The Death Letter Project
Cart 0


Fr. Gwilym Henry-Edwards | Anglican Priest

I have seen babies being born and I have seen dead bodies, too. Bodies drowned or broken in accidents, old worn out bodies and young bodies destroyed by cancer. I have seen a dead baby, too badly shaped to come to full term, and the tiny foetus of a child miscarried at three months. I have seen people dying, relatives, friends and strangers, but death I have never seen.

As a Christian I can sincerely say the Apostles Creed, which ends, “I believe in the Holy Spirit, the holy catholic church, the communion of saints, the forgiveness of sins, the resurrection of the body and the life everlasting.”

However, the Christian view of death is and should be a mystery, something hidden from our understanding. No one knows what happens to our mind and our spirit, although we know that our mortal body will decay.

The Old Testament refers to Sheol or the Pit as the place of the dead where there is no remembrance of God and where God does not go. The New Testament speaks of a new Jerusalem which is the dwelling place of God and the destiny of the faithful.

St Paul, in his letters, says that we are sown as a mortal body and we are raised as a spiritual body. The perishable becomes imperishable and the mortal puts on immortality.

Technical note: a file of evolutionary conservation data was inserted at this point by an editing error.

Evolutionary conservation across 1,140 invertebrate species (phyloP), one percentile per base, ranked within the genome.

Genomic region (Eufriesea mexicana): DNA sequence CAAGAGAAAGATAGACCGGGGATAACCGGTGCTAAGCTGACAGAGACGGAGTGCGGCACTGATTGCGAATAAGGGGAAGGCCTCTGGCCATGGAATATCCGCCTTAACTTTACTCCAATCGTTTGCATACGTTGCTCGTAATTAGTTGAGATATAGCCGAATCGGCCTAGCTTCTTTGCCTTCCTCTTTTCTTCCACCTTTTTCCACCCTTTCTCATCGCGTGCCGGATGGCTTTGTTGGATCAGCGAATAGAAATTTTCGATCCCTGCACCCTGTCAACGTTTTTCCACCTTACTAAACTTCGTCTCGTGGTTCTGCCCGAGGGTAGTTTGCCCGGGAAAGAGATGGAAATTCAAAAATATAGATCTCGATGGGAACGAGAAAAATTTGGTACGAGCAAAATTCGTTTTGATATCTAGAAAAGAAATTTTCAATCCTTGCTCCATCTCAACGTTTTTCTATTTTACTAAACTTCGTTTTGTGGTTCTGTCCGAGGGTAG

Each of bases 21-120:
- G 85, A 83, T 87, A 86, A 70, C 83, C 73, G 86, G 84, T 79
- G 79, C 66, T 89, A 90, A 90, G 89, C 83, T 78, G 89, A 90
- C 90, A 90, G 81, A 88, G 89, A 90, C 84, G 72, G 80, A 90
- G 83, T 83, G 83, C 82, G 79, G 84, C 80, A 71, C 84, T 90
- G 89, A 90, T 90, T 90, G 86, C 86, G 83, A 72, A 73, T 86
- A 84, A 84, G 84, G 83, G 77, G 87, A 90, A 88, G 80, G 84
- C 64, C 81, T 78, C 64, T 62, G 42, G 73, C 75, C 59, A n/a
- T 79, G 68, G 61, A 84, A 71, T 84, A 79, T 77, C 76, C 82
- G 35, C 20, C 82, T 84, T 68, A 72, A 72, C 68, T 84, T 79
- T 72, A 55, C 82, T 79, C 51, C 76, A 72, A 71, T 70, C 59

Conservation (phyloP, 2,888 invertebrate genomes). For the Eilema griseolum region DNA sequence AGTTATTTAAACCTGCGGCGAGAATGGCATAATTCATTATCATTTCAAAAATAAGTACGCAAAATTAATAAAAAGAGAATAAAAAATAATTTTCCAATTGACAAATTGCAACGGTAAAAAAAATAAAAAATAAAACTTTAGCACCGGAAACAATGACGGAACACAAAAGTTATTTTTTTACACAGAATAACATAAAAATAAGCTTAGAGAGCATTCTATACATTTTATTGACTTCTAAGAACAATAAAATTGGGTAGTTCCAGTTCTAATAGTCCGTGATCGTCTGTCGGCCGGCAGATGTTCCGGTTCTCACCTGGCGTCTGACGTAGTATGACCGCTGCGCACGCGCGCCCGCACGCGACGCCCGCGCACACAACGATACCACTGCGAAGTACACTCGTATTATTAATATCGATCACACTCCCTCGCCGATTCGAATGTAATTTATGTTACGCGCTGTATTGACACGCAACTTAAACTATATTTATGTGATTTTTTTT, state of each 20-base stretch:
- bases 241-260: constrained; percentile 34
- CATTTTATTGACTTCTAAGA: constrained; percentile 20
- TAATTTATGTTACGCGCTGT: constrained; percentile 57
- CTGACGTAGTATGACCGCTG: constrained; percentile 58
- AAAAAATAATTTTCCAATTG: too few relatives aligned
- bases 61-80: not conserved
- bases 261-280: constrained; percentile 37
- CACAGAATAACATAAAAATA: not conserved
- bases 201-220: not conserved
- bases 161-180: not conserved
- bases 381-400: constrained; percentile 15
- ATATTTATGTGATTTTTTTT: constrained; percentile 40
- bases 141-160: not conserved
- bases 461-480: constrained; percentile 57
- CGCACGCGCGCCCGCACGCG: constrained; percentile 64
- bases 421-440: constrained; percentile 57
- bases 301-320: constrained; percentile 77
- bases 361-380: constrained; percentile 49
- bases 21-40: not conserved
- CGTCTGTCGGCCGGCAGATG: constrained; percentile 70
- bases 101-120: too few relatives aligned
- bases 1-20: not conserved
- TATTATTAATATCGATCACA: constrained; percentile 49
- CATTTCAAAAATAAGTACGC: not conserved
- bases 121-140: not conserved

For myself I cannot imagine the spiritual body. St John says that God is spirit and that those who worship God must do so in spirit and in truth.

If we understand that the spirit is the inspiring force in our lives (we might describe it as the Spirit of Australia, or the Anzac Spirit, or the Holy Spirit or the Spirit of the Saints) it is then this spiritual connection with others which forms the Kingdom of Heaven and which we call the Communion of Saints. But death is still a mystery and I only know that whether I live or die, I am in God’s hands. There is no safer place to be than that.

Editor's note: Fr. Gwilym Henry-Edwards is Parish Priest of Port Adelaide, South Australia, and formerly, Rector of St Luke's Anglican Church in Enmore, Sydney. 

The Death Letter Project welcomes your comments and feedback. Please feel free to leave a comment on our Facebook page or alternatively submit a message below.

  • A refreshingly honest view - Pam Cossey (Facebook)
  • Beautifully handwritten also - Rosada Hayes (Facebook)